Just after Australia day my Canadian friend, Nick, and I had a chance to do something extraordinary. The weather looked as if it was clearing and we took a chance to climb Huayna Potosi. The mountain lies 2 hours drive outside La Paz. The climb starts at 4700 meters and the summit is at 6088 meters which is 19,974 ft. we travelled with a company from La Paz called Altitud 6000 because after doing a bit of shopping with different companies we were quite sure this guide knew his stuff.
We left on the friday the 28th to drive to the mountain, get acclimated and practice our ice climbing which would come in handy at 4 in the morning 2 days later. After or first day getting use to exerting ourselves at 17,000 feet of elevation we had a long night sleep. we woke up to only climb 2 hours up about 1,400 feet. we camped at 5,130 meters that night. Both Nick and Lisa, another girl with us, were showing signs of the altitude affecting them and I became worried about our summit attempt for the next morning.
Sunday, our third day on the mountain, we were 1 company of 5 attempting to summit. Our group left as 2 rope teams of 3 people at 2 in the morning after waking up at 12:30 am. I should mention that my Petzl Myo XP headlamp (quite expensive) had been shorting out because it has an external battery pack with a connection cord. I had asked my guide to ask around for another one but as its Bolivia I ended up fixing my headlamp with a bunch of duct tape, half my toothbrush, and ice which held the tape in place. We climbed slowly and my lamp was working fine till we were climbing an ice wall and my headlamp went out when a chuck of ice flung off the wall and hit it. Stuck on an ice wall, attached to 2 people ahead of me that are trying to walk up and pull me out of my foot holds and all I can see is pitch black. Needless to say I started yelling stop in spanish and english and they did eventually wait for me to do repairs to the headlamp mid wall.
After that the climb carried on well but the other rope team had a member that was having trouble breathing and would start to panic then loose all her breath and just break down. By 5800 meters all the other 4 groups had turned back due to either exhaustion or altitude sickness. Myself, Nick, and our rope guide Chacko were doing well and we took the lead in front of the other rope group to set the track for them, which can be a pain in new snow at any altitude. Our rope team eventually had to leave the other rope team of 3 if we were to have any chance to summit before the snow became too soft and dangerous in the sunlight. By 5900 meters the guide and I switched out leading because he was exhausted and the new snow goes quite high on a Bolivians body.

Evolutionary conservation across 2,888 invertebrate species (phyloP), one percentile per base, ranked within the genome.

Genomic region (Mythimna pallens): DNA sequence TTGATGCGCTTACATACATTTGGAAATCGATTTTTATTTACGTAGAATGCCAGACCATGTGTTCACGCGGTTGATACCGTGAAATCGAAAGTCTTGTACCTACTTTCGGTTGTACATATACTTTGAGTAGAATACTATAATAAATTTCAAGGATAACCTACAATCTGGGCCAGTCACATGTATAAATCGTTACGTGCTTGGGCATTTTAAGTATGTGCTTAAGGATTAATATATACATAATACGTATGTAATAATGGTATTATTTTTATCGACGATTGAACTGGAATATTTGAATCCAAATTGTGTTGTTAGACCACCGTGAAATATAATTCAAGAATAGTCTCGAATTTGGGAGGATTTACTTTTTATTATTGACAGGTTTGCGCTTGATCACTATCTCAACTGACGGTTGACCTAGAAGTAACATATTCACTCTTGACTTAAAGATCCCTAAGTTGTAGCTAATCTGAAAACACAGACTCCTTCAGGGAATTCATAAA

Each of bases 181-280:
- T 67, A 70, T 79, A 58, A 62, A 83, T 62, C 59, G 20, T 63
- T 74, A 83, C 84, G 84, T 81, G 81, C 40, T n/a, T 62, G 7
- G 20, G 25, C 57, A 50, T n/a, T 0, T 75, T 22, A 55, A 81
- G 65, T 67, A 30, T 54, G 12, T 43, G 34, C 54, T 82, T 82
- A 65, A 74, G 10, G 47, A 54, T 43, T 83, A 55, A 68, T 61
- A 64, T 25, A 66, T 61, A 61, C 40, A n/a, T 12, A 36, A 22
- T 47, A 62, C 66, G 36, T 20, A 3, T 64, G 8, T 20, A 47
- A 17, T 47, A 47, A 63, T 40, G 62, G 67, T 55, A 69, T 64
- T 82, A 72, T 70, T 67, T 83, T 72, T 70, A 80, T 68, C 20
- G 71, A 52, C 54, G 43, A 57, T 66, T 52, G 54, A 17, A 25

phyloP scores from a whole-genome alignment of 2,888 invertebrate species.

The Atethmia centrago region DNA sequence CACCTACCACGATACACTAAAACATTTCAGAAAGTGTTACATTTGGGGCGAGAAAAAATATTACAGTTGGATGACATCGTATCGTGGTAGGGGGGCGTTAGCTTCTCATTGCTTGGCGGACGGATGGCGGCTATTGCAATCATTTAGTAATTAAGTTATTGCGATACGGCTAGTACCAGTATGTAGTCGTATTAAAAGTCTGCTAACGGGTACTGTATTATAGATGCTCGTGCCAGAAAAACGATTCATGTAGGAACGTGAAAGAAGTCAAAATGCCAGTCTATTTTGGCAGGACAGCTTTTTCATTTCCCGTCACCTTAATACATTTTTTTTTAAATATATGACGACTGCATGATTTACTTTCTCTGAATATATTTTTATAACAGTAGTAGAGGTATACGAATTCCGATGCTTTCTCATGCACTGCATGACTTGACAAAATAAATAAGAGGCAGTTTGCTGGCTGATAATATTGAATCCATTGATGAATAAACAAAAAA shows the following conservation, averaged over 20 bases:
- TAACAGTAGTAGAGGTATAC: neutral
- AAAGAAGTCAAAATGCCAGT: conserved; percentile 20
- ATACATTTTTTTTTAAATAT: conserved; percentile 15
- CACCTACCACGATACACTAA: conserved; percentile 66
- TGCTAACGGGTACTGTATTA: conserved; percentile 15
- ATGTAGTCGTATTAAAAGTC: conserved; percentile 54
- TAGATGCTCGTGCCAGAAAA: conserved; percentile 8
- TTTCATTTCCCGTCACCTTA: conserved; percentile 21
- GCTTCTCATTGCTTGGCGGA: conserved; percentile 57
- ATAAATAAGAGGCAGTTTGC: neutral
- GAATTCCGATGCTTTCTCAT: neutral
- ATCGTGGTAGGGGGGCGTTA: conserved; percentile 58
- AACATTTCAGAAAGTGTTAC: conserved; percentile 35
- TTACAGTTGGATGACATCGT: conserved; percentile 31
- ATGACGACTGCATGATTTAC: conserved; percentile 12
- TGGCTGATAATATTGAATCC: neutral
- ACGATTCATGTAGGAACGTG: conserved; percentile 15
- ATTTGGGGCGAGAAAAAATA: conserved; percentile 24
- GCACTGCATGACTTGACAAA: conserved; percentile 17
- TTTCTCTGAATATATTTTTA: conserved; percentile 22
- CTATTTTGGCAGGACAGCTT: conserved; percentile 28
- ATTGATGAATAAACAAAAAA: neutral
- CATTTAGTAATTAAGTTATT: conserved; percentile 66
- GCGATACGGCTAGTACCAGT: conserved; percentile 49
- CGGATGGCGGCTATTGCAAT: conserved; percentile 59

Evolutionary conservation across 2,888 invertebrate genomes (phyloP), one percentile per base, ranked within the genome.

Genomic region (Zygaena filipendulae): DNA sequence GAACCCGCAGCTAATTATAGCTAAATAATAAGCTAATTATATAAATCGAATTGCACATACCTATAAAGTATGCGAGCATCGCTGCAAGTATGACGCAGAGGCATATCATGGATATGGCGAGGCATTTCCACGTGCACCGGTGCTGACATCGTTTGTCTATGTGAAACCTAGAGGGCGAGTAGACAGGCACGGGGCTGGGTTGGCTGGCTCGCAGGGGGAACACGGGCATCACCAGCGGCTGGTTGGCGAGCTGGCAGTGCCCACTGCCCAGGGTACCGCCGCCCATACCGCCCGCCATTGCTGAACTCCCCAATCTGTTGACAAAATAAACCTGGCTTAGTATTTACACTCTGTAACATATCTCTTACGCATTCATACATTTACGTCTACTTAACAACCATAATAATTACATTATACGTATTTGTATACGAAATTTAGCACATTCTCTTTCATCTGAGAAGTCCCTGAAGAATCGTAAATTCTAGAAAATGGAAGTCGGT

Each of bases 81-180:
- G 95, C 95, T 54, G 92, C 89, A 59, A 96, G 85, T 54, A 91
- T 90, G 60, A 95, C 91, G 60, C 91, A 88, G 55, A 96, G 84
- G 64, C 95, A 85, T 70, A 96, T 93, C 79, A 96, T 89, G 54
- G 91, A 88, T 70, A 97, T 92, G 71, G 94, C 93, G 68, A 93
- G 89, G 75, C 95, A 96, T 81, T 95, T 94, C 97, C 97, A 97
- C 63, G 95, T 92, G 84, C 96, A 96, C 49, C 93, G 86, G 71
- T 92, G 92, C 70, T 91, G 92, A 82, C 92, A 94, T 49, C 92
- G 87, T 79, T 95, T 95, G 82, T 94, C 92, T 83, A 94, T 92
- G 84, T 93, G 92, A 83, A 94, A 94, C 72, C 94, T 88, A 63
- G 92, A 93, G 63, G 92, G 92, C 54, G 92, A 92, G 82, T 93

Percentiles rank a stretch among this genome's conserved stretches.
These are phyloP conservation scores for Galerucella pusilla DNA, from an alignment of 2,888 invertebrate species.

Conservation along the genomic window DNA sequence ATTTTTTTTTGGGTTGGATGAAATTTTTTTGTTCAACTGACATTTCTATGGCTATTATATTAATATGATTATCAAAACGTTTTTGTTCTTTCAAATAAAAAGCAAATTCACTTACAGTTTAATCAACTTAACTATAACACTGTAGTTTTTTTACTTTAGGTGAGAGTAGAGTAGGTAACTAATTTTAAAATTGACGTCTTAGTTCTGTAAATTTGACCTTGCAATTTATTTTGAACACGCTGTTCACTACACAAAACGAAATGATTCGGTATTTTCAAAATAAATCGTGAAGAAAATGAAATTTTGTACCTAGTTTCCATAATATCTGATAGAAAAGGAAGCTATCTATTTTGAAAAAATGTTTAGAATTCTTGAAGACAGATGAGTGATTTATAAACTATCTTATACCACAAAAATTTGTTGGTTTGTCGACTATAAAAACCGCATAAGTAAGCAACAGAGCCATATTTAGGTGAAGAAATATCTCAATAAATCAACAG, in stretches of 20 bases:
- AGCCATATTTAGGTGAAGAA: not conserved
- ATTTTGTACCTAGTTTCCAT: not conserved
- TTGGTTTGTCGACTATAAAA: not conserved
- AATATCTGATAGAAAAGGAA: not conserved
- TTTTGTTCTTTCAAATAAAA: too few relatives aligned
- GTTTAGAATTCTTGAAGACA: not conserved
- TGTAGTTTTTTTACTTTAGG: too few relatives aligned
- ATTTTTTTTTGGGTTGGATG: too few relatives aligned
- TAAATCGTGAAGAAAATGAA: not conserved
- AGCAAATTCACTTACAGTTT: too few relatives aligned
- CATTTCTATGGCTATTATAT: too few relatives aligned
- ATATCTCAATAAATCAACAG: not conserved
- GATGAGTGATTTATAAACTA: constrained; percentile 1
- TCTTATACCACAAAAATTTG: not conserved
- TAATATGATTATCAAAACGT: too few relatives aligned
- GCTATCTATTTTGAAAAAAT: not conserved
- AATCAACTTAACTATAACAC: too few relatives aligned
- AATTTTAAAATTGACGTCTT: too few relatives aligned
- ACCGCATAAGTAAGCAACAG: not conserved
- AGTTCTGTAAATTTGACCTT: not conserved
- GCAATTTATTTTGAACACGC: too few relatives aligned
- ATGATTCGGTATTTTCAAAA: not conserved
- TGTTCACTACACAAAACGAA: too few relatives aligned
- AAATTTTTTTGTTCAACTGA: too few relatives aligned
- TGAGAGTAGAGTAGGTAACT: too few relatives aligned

By 8:45 am we made it up to the last ridgeline at around 6032 meters with only a walk along the ridgeline to go. The 3 of us get up on the ridgeline and our guide had said several times that the snow might not be good, stable, or passable. As soon as Nick set foot on the top of the ridge a crack in the cornice appears and our guide orders us to slam our ice axes in handle first to make an anchor whilst Nick and I discuss jumping off opposite sides of the ridge if the cornice slides. We talk to our guide and he tells us the whole ridge will be as unsafe as this but asks us what we want to do. Only in Bolivia...
We turned back at 6032 meters a mere 56 meters from the summit but its was certainly the only safe choice.
The other rope team of 3 from our company was able to make it to just below out altitude an hour after us but no other group made it as high out of 22 people from all the companies.
Most important of all, we had fun! and the sunrise is something I will never forget.
After the climb nick and I headed back to La Paz to party a bit. I headed off on the 31st to Copacabana (lake titicaca) solo but met a nice Kiwi guy and Irish las on the bus and we stuck together on the boat, since their spanish was hopeless, and hiked across Isla Del Sol together. It was a fun time full of inappropriate jokes. We had one of the most splendid sunset dinners I have ever had after our 4 hour hike across the island.
The next morning we caught the boat back and they headed back to La Paz and I onto Cuzco Peru. There is a transportation strike going on and it made a rough border crossing but 12 hours later after 3 cabs 2 minibuses and 1 proper bus I arrived here in Cuzco.
Im heading out tomorrow for a possibly 10 day jungle hike, could be more, could be less, but how ever long it will be, it will be an adventure!